It is intensely local, offering less national coverage than many broadsheets and minimal international coverage. Instead, a tab prides itself on knowing its city, which is why the Daily News' current ad slogan is "New York's Hometown Paper," a swipe at the newcomers from Long Island. (New York Newsday promptly poached the News' ad agency, which has topped itself with Newsday's current promotional jab, "On top of the news. Ahead of the times.")
And a tab has an attitude, an impudence that puts readers on a first-name basis with Gary and Bess and Ollie. "Rich People Are Unhappy" and "The Little Guy Can Be a Hero, Too" are two of Mike Pearl's favorite tabloid truisms, along with "Any Dead Woman Under 50 is Beautiful."
Who goes too far and who doesn't go far enough, in the continual tab tension between responsibly reporting news and grabbing readers' eyeballs, is the subject of considerable jousting. Tabloids, says Daily News editor Gil Spencer, "always have to fight the sensationalist image; some of them don't fight it too hard."
"Nothing's easier than being cautious and striving for impeccable good taste," retorts the Post's Devine. "That's not the tabloid way."
As for New York Newsday, it draws a certain amount of sneering from the other tabs because of its small-potatoes circulation (it's growing quickly, but still sells about 135,000 papers daily to the Post's 740,000) and because of its politeness. "A tabloid in a tutu," Spencer has called it.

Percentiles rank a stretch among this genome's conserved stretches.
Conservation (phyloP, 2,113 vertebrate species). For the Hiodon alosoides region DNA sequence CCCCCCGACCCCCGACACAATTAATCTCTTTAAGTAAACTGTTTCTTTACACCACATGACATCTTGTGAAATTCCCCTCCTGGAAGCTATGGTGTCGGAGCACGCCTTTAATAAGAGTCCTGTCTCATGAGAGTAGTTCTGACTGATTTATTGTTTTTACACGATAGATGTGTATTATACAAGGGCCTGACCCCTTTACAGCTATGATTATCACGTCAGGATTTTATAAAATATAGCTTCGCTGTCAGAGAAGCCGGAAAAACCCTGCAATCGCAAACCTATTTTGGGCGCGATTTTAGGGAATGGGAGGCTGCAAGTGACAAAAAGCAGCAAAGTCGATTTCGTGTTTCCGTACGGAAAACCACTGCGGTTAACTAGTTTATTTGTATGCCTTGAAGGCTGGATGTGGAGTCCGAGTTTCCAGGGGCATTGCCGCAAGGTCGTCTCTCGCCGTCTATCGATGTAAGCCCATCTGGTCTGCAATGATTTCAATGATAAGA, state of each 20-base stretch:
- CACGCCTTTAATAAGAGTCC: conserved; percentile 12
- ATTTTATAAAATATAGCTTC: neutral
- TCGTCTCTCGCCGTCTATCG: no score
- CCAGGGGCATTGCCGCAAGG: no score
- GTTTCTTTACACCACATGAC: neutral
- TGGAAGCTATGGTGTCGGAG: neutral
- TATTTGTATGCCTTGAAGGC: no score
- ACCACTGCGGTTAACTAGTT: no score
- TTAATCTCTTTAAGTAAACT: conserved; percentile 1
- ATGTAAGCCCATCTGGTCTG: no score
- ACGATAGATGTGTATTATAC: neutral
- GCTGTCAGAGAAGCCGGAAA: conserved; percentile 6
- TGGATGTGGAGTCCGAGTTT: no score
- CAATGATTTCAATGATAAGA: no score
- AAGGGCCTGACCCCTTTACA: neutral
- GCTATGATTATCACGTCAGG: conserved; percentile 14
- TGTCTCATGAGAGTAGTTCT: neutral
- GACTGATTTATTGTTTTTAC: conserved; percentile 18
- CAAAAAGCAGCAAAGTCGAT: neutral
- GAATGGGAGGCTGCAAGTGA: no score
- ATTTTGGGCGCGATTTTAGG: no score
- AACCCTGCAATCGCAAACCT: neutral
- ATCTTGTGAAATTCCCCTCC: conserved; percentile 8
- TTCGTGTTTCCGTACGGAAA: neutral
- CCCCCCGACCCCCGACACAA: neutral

New York Newsday editor Don Forst doesn't argue with that. Newsday's strategy is to find a demographic niche between the ailing Daily News and the lofty Times (which, Spencer says, "is somewhere up there looking down at all of us as if we were cockroaches"). This results in sometimes odd alternations between restraint (Newsday cautiously ran the late-breaking "Hartache" story on Page 4 the day the Post was howling about HART'S 'NIGHT WITH MODEL' STORM) and bravura (the next day, New York Newsday's front page featured a big swimsuit shot of Donna Rice). "If The Times is quiet at zero and the News is noisy at 10, we oughta be about a 6," Forst says.
2. Is Working for a Tab Different From Working for an Ordinary Newspaper? People say no, at first. They don't look so different from other journalists, no press cards stuck in fedoras. Their newsrooms are carpeted and reasonably clean -- even the Post's, a famous rat hole, was remodeled last year. They use rewrite people a fair amount (New York Newsday excepted), but don't actually say, "Get me rewrite."
Stories still circulate about the old days, when a sob sister from the late New York Mirror bought a nurse's uniform so she could walk past the cops guarding a hospitalized murder suspect. (She got into the hospital room, they say, only to find the patient consulting with two doctors from the Daily News.) But that was a long time ago.
On the other hand. Just last year, Tommy Hanrahan -- an eight-year veteran of the Daily News who's since chosen a quieter life in Maine -- showed up at the Scarpaci Funeral Home in Brooklyn, where an alleged mobster was laid out, toting a hundred bucks' worth of flowers. Was it Hanrahan's fault that the large gents at the door mistook him for a florist's delivery man and let him in for a few precious minutes? "It gave me a chance to eyeball who was in there," says Hanrahan.